Portraits: Exceptional and empowered
There are many people who have done exceptionally well in different fields despite having a disability, and sometimes one that is considered necessary to do well in the field they have excelled in. The tales of such people is truly inspiring for everyone and shows that courage and determination can be used to overcome any hurdle.
Let us celebrate the achievements of some of these remarkable men and women.
Stephen Hawking: The most brilliant theoretical physicists since Einstein, Stephen Hawking is the Isaac Newton Professor of Mathematics of the University of Cambridge and his big bang and black hole theories made the world rewrite science books.
When Hawking was 21, he was diagnosed with amyotrophic lateral sclerosis (ALS), also called Lou Gehrig’s disease, a motor neurone disease which made him unable to walk, talk, breathe easy, swallow and hold up his head. The doctors predicted that he would not live more than two years — in January this year this genius celebrated his 70th birthday!
Paralysed, he communicates through a speech generating device. His remarkable research is compiled in his famous book A Brief History of Time.
Thomas Alva Edison: Thomas Alva Edison is considered as the greatest inventor of all time, who has more than a thousand patents to his name, these include the light bulb, and he developed the telegraph system. However, as a child he was hardly a remarkable student because he had a learning disability that made him inattentive in class, and the problem was further intensified when he developed hearing problem after an illness.
He only leant to read after he was 12 and due to numerous complains from his teachers, he was home-schooled and his intelligence and inventive qualities bloomed after an initially slow start. He was also a good businessman who knew how to market what he invented.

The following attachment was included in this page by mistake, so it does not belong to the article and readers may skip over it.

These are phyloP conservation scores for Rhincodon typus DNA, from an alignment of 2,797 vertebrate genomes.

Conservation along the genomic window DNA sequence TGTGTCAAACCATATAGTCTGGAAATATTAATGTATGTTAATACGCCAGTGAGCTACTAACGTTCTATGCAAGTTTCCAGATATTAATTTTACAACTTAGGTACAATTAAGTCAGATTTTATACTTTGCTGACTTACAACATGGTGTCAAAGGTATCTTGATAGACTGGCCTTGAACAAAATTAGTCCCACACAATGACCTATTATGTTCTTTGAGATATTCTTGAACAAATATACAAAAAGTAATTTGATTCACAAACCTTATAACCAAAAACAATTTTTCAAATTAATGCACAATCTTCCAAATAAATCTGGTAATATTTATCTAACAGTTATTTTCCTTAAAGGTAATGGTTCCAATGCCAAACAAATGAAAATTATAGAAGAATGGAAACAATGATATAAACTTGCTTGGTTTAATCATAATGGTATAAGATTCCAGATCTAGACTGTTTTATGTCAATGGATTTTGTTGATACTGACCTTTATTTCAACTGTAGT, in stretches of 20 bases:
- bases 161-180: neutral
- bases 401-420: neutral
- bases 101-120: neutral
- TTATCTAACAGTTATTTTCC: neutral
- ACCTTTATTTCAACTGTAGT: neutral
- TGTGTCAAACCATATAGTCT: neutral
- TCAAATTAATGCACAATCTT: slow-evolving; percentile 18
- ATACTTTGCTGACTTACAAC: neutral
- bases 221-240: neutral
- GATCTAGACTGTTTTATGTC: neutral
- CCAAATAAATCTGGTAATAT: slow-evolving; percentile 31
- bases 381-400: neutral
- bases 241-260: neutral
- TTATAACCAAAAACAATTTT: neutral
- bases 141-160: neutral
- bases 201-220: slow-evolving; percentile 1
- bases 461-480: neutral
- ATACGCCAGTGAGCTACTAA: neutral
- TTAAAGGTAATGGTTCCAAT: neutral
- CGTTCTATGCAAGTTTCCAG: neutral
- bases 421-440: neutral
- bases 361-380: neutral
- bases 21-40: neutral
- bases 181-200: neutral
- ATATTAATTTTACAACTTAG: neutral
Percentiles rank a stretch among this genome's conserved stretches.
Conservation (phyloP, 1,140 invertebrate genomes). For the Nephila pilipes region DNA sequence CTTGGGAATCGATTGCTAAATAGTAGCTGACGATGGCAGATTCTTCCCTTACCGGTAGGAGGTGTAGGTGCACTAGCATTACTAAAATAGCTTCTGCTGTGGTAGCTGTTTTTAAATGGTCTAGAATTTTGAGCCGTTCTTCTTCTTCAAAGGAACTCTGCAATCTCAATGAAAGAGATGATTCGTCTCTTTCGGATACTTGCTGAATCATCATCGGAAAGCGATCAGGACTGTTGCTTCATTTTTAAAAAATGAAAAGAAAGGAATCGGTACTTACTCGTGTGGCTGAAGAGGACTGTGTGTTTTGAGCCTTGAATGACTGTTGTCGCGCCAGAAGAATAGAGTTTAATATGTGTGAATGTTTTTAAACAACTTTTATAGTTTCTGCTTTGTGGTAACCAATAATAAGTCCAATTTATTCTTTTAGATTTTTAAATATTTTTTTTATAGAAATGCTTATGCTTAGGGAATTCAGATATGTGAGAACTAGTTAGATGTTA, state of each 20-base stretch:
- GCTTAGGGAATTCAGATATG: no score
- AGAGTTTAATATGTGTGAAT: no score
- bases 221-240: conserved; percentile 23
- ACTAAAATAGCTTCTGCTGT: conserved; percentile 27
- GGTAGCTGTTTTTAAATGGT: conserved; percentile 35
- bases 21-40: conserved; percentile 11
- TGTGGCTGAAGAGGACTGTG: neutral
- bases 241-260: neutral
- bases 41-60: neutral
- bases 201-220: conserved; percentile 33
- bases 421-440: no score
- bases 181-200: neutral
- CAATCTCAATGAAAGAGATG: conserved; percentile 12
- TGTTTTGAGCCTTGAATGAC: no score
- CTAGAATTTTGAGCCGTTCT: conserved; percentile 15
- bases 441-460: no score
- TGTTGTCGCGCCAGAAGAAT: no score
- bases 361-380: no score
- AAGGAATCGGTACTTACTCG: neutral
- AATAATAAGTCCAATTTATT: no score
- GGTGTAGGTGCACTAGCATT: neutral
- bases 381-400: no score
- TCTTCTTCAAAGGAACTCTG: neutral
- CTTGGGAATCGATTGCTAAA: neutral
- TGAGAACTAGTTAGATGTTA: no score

Albert Einstein: The father of modern science, Einstein was a theoretical physicist who developed the general theory of relativity. But it is said that he too had a learning disability due to which he started speaking when he was four and he was not good at expressing himself through writing too.
Helen Keller: When Helen Keller was two, she fell ill and lost her sight and hearing, and thus became mute too. With the help of her teacher, Anne Sullivan, Keller leant to communicate, and Keller became the first person with hearing, speaking and visual disabilities to graduate from college, in 1904. She went on to become an author, political activist and lecturer.
Keller was well-travelled and an outspoken opponent of war. She campaigned for women’s suffrage, workers’ rights, and socialism, as well as many other causes. She earned worldwide fame and respect due to her accomplishments.
Ludwig van Beethoven: One of the greatest composer and musician the world has ever produced, Beethoven created outstanding compositions even after he started losing his hearing around the age of 26. Beethoven’s finest works are also among the best of their kind in music history: the 9th Symphony, the 5th Piano Concerto, the Violin Concerto, the Late Quartets, and Missa Solemnis.
His friends wrote in his ‘conversation books’ in order to communicate with him and he responded either orally or by writing in the book.
Marla Runyan: Runyan developed Stargardt’s Disease, which causes macular degeneration, and became legally blind. But the this American prolific runner had a lot of mental strength that led her to win four gold medals in the 1992 summer Paralympics, a silver in the shot put and gold in the Pentathlon at 1996 Paralympics; and in 2000 she became the first legally blind paralympian to compete in the Olympic Games in Sydney.
Tanni Grey-Thompson: Tanni Grey is a famous Paralympics athlete who has won an unparalleled 11 Paralympic golds, set 30 world records and won six London Marathons. She was born with spina bifida and uses a wheelchair and since retiring from sports, she has become a campaigning politician and is also a television presenter.
Her international sporting career began with a bronze medal in the 400m at Seoul, in 1988. She also competed in wheelchair basketball and she appeared for the last times at the Athens Paralympic Games (2004) where she won two gold medals in wheelchair racing in the 100m and 400m.— Ahzam Ahmed